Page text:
BTI-NAIST Exchange Marks 15 Years

BTI-NAIST Exchange Marks 15 Years

Tim Montgomery

Following a visit to Minnesota by three Japanese graduate students from the Nara Institute of Science and Technology (NAIST), a group of four Minnesota graduate students from the BioTechnology Institute (BTI) visited Japan in mid-October. Chris Flynn, Grayson Wawrzyn, Jessica Eichmiller and Maria Rebolleda-Gomez were graciously hosted by their NAIST counterparts on a 3-week trip that completed the 15th exchange in a program organized by former BTI Director, Ken Valentas in 1996.

The 15th BTI-NAIST exchange featured a symposium on progress in microbial biotechnology, enzyme engineering and systems biology – and a five-year renewal of the agreement that created the program.

Since its conception, the exchange has successfully connected graduate students from one institution to research groups in the other based on common interests with the intent of learning new skills and techniques. Students from the host laboratory also become cultural mentors for the visitors. Lasting professional and personal bonds are forged in the process, sometimes resulting in collaborative research initiatives.

“I think that my favorite part of Japan,” commented Grayson Wawrzyn, “was learning to be part of a culture so strikingly different from our own.”

Wawrzyn, a graduate student researcher in the lab of Claudia Schmidt-Dannert, was assigned to Takashi Hashimoto’s laboratory and worked with one of his students to help characterize some of the enzymes involved in nicotine biosynthesis in tobacco plants.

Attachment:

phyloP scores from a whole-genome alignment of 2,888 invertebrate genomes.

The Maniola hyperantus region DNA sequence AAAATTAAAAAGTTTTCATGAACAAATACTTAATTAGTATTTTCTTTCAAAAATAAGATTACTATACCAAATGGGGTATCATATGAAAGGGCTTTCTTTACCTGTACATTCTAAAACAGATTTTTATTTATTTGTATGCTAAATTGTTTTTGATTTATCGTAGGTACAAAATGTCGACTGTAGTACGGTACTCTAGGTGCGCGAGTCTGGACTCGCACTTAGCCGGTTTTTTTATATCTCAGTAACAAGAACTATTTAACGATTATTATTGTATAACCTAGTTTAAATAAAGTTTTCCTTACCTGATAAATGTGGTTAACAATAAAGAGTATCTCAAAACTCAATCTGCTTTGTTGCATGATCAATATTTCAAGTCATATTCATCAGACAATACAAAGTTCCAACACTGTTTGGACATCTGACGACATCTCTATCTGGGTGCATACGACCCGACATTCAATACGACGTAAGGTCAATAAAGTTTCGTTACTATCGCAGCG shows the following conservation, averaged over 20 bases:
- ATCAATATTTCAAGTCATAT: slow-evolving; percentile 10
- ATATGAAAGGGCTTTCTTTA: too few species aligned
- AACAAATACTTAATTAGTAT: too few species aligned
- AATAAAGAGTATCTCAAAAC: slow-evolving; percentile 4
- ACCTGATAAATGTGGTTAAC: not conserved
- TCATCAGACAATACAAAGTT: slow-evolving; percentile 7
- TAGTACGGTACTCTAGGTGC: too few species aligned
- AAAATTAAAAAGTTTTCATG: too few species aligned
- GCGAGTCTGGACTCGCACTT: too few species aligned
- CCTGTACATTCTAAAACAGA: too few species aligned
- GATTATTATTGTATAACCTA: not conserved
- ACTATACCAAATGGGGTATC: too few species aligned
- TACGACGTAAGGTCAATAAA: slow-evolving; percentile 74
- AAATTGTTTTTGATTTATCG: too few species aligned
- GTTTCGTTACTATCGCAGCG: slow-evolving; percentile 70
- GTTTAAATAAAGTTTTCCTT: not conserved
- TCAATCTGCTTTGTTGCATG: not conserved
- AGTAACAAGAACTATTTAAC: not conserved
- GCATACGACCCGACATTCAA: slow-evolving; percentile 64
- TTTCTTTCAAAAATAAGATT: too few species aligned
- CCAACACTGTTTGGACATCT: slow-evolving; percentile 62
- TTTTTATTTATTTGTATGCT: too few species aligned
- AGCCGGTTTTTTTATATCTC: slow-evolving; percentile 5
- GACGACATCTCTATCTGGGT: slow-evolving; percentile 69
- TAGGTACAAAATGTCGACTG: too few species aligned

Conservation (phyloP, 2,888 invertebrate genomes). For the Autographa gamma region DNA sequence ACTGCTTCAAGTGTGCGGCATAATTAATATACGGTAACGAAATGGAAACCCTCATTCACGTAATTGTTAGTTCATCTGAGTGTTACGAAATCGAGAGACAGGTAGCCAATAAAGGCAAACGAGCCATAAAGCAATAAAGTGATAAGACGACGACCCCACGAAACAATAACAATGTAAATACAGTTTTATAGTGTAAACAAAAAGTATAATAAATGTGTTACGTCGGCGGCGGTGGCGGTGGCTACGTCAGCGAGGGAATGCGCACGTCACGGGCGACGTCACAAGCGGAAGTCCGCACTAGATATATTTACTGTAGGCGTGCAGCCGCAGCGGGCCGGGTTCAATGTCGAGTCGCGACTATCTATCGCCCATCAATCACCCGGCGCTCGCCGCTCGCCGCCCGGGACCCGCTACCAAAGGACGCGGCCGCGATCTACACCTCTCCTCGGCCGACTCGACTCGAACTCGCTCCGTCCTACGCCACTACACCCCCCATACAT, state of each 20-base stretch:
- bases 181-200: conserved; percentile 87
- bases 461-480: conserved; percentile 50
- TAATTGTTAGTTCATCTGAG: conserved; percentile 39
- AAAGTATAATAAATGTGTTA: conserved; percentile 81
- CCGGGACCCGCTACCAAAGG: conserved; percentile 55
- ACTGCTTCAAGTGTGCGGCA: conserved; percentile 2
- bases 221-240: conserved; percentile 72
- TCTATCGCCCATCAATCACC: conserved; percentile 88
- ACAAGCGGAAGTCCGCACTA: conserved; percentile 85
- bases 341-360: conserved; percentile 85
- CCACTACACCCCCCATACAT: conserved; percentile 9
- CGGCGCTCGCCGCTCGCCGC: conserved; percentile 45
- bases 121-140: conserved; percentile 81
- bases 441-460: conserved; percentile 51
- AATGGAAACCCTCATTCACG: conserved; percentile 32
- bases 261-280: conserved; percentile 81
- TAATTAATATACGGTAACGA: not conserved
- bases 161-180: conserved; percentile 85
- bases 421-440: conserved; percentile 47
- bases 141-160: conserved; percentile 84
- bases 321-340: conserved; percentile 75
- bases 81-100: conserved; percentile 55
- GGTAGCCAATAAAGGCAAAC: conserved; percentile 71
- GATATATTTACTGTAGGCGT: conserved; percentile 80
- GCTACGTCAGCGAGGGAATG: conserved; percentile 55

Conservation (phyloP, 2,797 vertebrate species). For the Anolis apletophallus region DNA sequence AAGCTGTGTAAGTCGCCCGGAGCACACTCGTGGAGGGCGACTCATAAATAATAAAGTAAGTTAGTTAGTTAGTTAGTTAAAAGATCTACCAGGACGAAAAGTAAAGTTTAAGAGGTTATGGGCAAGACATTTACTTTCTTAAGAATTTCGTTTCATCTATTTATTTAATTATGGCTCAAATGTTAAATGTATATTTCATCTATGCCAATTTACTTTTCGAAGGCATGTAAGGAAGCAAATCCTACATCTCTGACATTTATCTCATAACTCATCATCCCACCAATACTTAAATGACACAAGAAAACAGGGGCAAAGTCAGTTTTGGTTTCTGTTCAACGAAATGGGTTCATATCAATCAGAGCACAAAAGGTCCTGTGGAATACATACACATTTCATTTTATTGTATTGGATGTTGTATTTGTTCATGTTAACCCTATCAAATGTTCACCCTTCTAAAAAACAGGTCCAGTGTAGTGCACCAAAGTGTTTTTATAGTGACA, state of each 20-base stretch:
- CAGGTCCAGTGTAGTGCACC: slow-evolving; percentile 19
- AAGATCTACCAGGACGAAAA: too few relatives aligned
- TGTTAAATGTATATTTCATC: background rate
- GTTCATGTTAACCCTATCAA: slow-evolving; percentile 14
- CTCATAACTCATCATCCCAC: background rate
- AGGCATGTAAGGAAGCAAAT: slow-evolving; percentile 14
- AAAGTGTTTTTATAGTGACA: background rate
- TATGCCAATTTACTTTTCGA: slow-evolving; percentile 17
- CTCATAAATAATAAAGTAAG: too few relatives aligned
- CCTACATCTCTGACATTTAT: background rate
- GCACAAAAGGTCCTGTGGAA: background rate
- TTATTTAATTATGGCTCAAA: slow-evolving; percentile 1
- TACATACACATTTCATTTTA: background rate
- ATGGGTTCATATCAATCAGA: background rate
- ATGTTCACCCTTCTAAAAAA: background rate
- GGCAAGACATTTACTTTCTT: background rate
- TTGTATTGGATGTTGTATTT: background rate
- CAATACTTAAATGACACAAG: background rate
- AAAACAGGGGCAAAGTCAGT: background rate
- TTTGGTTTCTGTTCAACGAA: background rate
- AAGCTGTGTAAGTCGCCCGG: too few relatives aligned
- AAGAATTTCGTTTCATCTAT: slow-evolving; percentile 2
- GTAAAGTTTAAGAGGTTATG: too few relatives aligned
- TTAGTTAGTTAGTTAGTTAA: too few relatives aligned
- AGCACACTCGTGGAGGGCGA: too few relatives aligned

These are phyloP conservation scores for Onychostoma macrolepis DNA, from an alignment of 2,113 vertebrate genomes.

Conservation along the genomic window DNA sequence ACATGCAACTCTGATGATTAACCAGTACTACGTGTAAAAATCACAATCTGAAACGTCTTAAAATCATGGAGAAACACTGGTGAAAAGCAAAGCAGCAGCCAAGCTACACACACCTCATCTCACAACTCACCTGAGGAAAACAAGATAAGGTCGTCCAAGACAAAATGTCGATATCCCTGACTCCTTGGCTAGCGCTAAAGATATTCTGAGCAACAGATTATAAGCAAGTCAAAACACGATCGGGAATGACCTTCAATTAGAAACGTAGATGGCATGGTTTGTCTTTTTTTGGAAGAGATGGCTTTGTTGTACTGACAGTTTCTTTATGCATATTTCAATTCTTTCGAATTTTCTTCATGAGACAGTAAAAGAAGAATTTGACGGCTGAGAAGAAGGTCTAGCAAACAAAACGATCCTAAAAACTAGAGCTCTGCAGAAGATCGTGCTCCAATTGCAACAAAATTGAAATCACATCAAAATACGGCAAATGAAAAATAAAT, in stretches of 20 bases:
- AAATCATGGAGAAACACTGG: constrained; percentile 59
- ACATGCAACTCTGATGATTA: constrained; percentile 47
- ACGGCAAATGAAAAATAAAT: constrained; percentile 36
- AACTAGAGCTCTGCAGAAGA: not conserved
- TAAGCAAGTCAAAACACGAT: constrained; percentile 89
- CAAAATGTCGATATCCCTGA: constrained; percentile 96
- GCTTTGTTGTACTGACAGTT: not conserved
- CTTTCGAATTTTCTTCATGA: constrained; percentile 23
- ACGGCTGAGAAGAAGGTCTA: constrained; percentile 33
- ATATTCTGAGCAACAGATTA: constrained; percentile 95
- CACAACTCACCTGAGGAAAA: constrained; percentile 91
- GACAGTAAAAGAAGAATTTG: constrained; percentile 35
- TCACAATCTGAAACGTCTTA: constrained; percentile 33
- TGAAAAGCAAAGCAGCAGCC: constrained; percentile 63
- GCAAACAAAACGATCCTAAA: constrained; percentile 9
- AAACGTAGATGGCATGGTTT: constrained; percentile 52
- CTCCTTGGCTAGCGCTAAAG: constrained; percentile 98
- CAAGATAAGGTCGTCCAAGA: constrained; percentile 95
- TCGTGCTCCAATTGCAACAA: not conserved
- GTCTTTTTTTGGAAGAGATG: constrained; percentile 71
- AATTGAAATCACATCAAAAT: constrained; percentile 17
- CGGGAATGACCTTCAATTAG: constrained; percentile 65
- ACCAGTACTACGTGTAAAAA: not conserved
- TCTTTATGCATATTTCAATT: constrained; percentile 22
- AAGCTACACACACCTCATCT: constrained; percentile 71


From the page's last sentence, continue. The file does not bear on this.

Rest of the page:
Other members of the BTI group participated in equally compelling genomic research projects. Eichmiller studied novel intracellular proline transporters and tested the stress tolerance of mutant yeast strains in the lab of Hiroshi Takagi. Rebolleda-Gomez was introduced to systems biology in the study of bacterial genomics while in the lab of Hirotada Mori. And Flynn learned how cells repair damaged DNA while in the Maki lab.

For Japanese lab members who are required to present their lab work in English each week, working with the exchange group from BTI was an opportunity to practice speaking scientific English.

Living and working together, lab groups also had fun together. Several of the Japanese labs had their own baseball teams, and the last week of the exchange featured ‘lab Olympics day’ where Japanese lab members dressed in super hero outfits competed for fun in a series of relay races.

In addition to experiencing traditional Japanese foods like sushi and okinomiyaki, BTI exchange members also experienced the cultural environment in trips to local shrines around Nara and the old hilltop estates in Arishiyama near Kyoto. The highlight of their cultural experience was a 4-day holiday break that brought most of the group to Tokyo before members went their separate ways. Wawrzyn and Rebolleda-Gomez explored Tokyo further while Eichmiller visited a Japanese friend and Flynn and his wife toured a world heritage shrine and marveled at the beauty of the ponds and cascading waterfalls of Chuzenji in Nikko.

“The hospitality of our hosts was superb,” concluded Flynn. “Everyone was super friendly.”

Added Eichmiller, “an unexpected benefit of the trip to Japan is that I can better relate to my Japanese colleagues at the University.”

A Rewarding Experience in Japan

A Rewarding Experience in Japan

by Tim Montgomery

Janice Frias, Katherine Volzing, Chad Satori and Josh Ochocki visited Japan this past November as part of the BioTechnology Institute’s ongoing exchange program with the Nara Institute of Science and Technology (NAIST). They travelled to Japan with returning exchange students from NAIST whom they had previously hosted at BTI.